White Stallion Ranch, Tucson, Arizona, late January 2013.
Playlist: By the Time I get to Phoenix, Wichita Lineman, Rhinestone Cowboy . . . basically anything by Glen Campbell!
Dress-Code: Jeans, R.M. Williams boots and cowboy hats. The more denim, the better.
Destination: White Stallion Ranch, Tucson Arizona
The Hermosa Inn might have had us dreaming of cowboys, but the White Stallion dude ranch in Tucson, Arizona had us turning those dreams into a reality!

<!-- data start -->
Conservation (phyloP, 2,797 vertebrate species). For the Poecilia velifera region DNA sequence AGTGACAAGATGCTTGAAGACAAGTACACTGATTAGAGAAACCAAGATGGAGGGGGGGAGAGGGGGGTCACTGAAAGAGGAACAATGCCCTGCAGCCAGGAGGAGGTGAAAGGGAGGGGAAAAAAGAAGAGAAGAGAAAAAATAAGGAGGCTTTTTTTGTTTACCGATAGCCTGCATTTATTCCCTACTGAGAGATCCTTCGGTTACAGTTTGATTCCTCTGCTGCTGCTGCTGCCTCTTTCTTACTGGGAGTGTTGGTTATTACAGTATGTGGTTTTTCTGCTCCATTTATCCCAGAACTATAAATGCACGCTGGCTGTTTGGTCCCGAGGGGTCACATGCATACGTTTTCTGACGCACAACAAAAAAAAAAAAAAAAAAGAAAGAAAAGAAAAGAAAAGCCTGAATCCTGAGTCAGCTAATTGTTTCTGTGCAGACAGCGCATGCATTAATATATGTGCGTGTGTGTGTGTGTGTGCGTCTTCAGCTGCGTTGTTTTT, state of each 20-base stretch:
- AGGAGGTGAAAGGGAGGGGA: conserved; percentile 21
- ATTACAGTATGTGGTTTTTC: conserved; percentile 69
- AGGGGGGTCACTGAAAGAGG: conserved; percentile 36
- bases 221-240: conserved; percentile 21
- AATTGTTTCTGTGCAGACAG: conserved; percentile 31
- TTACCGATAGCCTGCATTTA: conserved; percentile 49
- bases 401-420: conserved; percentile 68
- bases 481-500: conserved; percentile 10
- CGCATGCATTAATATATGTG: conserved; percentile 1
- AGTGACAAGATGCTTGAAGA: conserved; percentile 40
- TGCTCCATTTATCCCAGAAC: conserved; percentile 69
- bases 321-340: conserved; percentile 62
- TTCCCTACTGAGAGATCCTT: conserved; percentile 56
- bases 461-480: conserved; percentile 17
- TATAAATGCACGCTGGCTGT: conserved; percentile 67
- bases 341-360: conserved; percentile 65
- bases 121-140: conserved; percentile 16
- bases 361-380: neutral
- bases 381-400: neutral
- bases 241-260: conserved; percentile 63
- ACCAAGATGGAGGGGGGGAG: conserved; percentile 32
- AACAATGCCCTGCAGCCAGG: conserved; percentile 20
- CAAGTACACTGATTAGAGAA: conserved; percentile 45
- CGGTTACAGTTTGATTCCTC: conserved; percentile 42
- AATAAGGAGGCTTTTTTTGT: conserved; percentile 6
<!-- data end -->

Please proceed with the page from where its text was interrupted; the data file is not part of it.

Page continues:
Growing up in Australia, lazy Saturday afternoons were often spent parked in front of the television watching old Western movies*. Set in the American Old West, I was endlessly fascinated and seduced, not so much by the storylines, but by the beautiful, vast landscapes in a country so far away (and so different) from Australia. And then of course there was the horse riding. Man and faithful steed, riding out together under scorching blue skies, over desert plains dotted with cacti and tumbleweeds under the shadow of formidable rocky mountain ranges. Having spent a couple of years when I was maybe 10 or 11 taking horse-riding lessons, the dream of one day riding out over that very landscape never left me. So when the opportunity came up to stay on a dude ranch in Tucson Arizona, the setting for many of those Western movies, I saddled up and booked our flights faster than you can say giddy-up**!